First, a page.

Mark O’Connell: A Thread of Violence

Time and date

Friday 19 July 2024

2:30 pm

Location

Bantry House

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What does it mean to write about a killer? A Thread of Violence: A Story of Truth, Invention, and Murder by Mark O'Connell is a tale of a notorious double-murder that gripped the nation, a political scandal that almost brought down a government, and a writer who found himself entangled in this strange, true story. In this thorny examination of the nature of true crime, Mark confronts his own fascination, his haunting of Malcolm Macarthur, and in turn our own attraction to true crime stories.

Admission: €18

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In 1982 Malcolm Macarthur, the wealthy heir to a small estate, found himself suddenly without money. The solution, he decided, was to rob a bank. To do this, he would need a gun and a car. In the process of procuring them, he killed two people, and the circumstances of his eventual arrest in the apartment of Ireland’s Attorney General nearly brought down the government. The case re- mains one of the most shocking in Ireland’s history.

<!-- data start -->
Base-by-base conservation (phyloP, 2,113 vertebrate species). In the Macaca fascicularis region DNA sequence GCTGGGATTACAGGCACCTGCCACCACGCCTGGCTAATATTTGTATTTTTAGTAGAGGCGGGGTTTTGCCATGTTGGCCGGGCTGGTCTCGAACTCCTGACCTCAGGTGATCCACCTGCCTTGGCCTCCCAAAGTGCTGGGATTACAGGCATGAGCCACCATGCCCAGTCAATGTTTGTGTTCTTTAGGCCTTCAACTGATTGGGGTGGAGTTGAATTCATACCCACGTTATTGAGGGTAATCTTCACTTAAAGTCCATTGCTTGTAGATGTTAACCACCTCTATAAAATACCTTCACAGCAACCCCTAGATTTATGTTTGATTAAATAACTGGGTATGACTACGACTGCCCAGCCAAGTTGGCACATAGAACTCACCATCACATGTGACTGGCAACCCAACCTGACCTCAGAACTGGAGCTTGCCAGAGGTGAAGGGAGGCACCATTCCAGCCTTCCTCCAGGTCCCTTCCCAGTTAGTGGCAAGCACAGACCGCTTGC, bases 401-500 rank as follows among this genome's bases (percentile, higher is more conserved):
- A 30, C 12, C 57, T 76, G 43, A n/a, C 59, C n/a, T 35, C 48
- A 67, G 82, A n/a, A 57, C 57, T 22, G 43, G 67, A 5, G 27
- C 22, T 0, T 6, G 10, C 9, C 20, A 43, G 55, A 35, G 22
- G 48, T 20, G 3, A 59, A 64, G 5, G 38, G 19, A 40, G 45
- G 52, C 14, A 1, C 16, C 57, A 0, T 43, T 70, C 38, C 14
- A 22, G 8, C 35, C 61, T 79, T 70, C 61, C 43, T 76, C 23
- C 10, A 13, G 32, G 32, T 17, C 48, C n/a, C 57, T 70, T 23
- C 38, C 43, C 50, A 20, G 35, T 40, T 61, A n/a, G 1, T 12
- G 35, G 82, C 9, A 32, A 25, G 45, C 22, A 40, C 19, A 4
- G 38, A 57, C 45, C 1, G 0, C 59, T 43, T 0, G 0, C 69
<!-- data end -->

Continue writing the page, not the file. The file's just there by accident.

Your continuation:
Mark O’Connell has long been haunted by the story of this brutal double mur- der. But in recent years this haunting has become mutual. When Mark sets out to unravel the mysteries still surrounding these horrific and inexplicable crimes, he tracks down Macarthur himself, now an elderly man living out his days in Dublin and reluctant to talk. As the two men circle one another, Mark is pushed into a confrontation with his own narrative: what does it mean to write about a murderer?

 

‘Like all great books, A Thread of Violence is the document of a great writer’s obsession. Mark O’Connell draws the reader into a deeply engross- ing story, and at the same time into a complex investigation of human brutality and of narrative writing itself. This is a superb and unforgettable book.’ Sally Rooney

 

Writer

Mark O'Connell

Mark O'Connell is an award-winning Irish writer. His first book, To Be a Machine, won the 2018 Wellcome Book Prize and was shortlisted for the Baillie Gifford Prize. In 2019,...

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